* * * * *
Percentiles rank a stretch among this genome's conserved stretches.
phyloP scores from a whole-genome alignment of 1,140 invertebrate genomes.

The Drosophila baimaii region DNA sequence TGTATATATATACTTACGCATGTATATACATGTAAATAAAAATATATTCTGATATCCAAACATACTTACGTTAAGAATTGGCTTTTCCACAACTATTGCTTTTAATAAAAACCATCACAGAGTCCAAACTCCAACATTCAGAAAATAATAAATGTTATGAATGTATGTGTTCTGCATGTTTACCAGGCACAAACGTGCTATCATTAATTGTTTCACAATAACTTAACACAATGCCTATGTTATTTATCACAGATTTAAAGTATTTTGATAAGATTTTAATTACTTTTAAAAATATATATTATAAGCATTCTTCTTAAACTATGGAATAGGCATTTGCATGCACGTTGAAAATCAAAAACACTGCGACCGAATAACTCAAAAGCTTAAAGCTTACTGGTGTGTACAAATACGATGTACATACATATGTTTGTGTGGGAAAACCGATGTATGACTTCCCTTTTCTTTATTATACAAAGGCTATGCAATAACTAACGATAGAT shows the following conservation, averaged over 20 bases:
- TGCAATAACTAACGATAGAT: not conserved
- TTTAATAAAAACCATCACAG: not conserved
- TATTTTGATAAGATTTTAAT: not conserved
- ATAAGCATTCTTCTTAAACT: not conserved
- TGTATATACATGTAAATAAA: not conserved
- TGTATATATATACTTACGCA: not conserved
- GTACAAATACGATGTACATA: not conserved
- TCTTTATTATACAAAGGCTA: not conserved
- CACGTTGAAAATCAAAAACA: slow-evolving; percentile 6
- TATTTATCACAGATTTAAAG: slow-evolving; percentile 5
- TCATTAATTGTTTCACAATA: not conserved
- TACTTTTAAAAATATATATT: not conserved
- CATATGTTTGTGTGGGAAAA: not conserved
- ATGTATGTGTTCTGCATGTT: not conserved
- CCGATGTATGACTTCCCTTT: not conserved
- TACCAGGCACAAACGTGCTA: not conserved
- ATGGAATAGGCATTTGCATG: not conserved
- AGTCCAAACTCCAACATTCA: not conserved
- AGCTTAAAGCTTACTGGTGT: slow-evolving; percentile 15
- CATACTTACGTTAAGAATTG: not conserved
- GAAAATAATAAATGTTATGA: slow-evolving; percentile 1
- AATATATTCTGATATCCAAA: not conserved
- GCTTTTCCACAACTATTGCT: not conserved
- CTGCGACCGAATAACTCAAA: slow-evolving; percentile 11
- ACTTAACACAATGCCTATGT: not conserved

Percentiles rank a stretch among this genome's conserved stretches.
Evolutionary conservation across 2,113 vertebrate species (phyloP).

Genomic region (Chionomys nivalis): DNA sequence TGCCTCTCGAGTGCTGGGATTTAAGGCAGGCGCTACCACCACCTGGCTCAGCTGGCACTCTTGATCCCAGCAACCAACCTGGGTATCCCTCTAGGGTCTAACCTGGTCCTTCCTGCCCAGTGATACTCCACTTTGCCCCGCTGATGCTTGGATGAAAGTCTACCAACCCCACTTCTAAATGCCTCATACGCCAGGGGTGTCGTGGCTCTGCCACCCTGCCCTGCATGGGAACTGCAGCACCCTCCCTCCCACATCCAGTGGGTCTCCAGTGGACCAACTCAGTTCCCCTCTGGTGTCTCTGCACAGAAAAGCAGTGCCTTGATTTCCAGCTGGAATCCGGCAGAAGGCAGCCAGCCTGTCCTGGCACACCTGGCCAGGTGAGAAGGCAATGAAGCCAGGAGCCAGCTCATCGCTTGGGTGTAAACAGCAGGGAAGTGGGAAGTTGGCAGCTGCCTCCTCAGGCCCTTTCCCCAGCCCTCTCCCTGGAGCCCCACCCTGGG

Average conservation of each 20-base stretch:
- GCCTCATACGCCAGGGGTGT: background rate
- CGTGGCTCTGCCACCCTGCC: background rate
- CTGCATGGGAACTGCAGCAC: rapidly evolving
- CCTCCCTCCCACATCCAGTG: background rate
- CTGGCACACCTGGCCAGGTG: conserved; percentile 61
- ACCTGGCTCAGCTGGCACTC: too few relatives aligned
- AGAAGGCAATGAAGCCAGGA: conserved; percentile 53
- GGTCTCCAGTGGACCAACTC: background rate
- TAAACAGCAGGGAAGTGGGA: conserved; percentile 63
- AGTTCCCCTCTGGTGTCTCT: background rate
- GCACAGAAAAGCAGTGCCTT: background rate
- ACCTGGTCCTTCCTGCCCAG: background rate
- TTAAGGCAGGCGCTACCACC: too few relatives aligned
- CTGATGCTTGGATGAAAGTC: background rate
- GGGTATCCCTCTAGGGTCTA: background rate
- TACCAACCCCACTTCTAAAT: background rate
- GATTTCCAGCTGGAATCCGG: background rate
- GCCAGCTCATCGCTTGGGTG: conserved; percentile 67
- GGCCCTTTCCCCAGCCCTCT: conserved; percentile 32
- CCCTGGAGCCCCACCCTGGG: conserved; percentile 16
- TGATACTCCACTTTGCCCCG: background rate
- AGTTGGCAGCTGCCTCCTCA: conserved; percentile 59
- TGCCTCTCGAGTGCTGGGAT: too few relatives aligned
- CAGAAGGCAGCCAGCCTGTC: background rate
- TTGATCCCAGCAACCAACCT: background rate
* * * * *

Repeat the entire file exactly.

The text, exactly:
Percentiles rank a stretch among this genome's conserved stretches.
phyloP scores from a whole-genome alignment of 1,140 invertebrate genomes.

The Drosophila baimaii region DNA sequence TGTATATATATACTTACGCATGTATATACATGTAAATAAAAATATATTCTGATATCCAAACATACTTACGTTAAGAATTGGCTTTTCCACAACTATTGCTTTTAATAAAAACCATCACAGAGTCCAAACTCCAACATTCAGAAAATAATAAATGTTATGAATGTATGTGTTCTGCATGTTTACCAGGCACAAACGTGCTATCATTAATTGTTTCACAATAACTTAACACAATGCCTATGTTATTTATCACAGATTTAAAGTATTTTGATAAGATTTTAATTACTTTTAAAAATATATATTATAAGCATTCTTCTTAAACTATGGAATAGGCATTTGCATGCACGTTGAAAATCAAAAACACTGCGACCGAATAACTCAAAAGCTTAAAGCTTACTGGTGTGTACAAATACGATGTACATACATATGTTTGTGTGGGAAAACCGATGTATGACTTCCCTTTTCTTTATTATACAAAGGCTATGCAATAACTAACGATAGAT shows the following conservation, averaged over 20 bases:
- TGCAATAACTAACGATAGAT: not conserved
- TTTAATAAAAACCATCACAG: not conserved
- TATTTTGATAAGATTTTAAT: not conserved
- ATAAGCATTCTTCTTAAACT: not conserved
- TGTATATACATGTAAATAAA: not conserved
- TGTATATATATACTTACGCA: not conserved
- GTACAAATACGATGTACATA: not conserved
- TCTTTATTATACAAAGGCTA: not conserved
- CACGTTGAAAATCAAAAACA: slow-evolving; percentile 6
- TATTTATCACAGATTTAAAG: slow-evolving; percentile 5
- TCATTAATTGTTTCACAATA: not conserved
- TACTTTTAAAAATATATATT: not conserved
- CATATGTTTGTGTGGGAAAA: not conserved
- ATGTATGTGTTCTGCATGTT: not conserved
- CCGATGTATGACTTCCCTTT: not conserved
- TACCAGGCACAAACGTGCTA: not conserved
- ATGGAATAGGCATTTGCATG: not conserved
- AGTCCAAACTCCAACATTCA: not conserved
- AGCTTAAAGCTTACTGGTGT: slow-evolving; percentile 15
- CATACTTACGTTAAGAATTG: not conserved
- GAAAATAATAAATGTTATGA: slow-evolving; percentile 1
- AATATATTCTGATATCCAAA: not conserved
- GCTTTTCCACAACTATTGCT: not conserved
- CTGCGACCGAATAACTCAAA: slow-evolving; percentile 11
- ACTTAACACAATGCCTATGT: not conserved

Percentiles rank a stretch among this genome's conserved stretches.
Evolutionary conservation across 2,113 vertebrate species (phyloP).

Genomic region (Chionomys nivalis): DNA sequence TGCCTCTCGAGTGCTGGGATTTAAGGCAGGCGCTACCACCACCTGGCTCAGCTGGCACTCTTGATCCCAGCAACCAACCTGGGTATCCCTCTAGGGTCTAACCTGGTCCTTCCTGCCCAGTGATACTCCACTTTGCCCCGCTGATGCTTGGATGAAAGTCTACCAACCCCACTTCTAAATGCCTCATACGCCAGGGGTGTCGTGGCTCTGCCACCCTGCCCTGCATGGGAACTGCAGCACCCTCCCTCCCACATCCAGTGGGTCTCCAGTGGACCAACTCAGTTCCCCTCTGGTGTCTCTGCACAGAAAAGCAGTGCCTTGATTTCCAGCTGGAATCCGGCAGAAGGCAGCCAGCCTGTCCTGGCACACCTGGCCAGGTGAGAAGGCAATGAAGCCAGGAGCCAGCTCATCGCTTGGGTGTAAACAGCAGGGAAGTGGGAAGTTGGCAGCTGCCTCCTCAGGCCCTTTCCCCAGCCCTCTCCCTGGAGCCCCACCCTGGG

Average conservation of each 20-base stretch:
- GCCTCATACGCCAGGGGTGT: background rate
- CGTGGCTCTGCCACCCTGCC: background rate
- CTGCATGGGAACTGCAGCAC: rapidly evolving
- CCTCCCTCCCACATCCAGTG: background rate
- CTGGCACACCTGGCCAGGTG: conserved; percentile 61
- ACCTGGCTCAGCTGGCACTC: too few relatives aligned
- AGAAGGCAATGAAGCCAGGA: conserved; percentile 53
- GGTCTCCAGTGGACCAACTC: background rate
- TAAACAGCAGGGAAGTGGGA: conserved; percentile 63
- AGTTCCCCTCTGGTGTCTCT: background rate
- GCACAGAAAAGCAGTGCCTT: background rate
- ACCTGGTCCTTCCTGCCCAG: background rate
- TTAAGGCAGGCGCTACCACC: too few relatives aligned
- CTGATGCTTGGATGAAAGTC: background rate
- GGGTATCCCTCTAGGGTCTA: background rate
- TACCAACCCCACTTCTAAAT: background rate
- GATTTCCAGCTGGAATCCGG: background rate
- GCCAGCTCATCGCTTGGGTG: conserved; percentile 67
- GGCCCTTTCCCCAGCCCTCT: conserved; percentile 32
- CCCTGGAGCCCCACCCTGGG: conserved; percentile 16
- TGATACTCCACTTTGCCCCG: background rate
- AGTTGGCAGCTGCCTCCTCA: conserved; percentile 59
- TGCCTCTCGAGTGCTGGGAT: too few relatives aligned
- CAGAAGGCAGCCAGCCTGTC: background rate
- TTGATCCCAGCAACCAACCT: background rate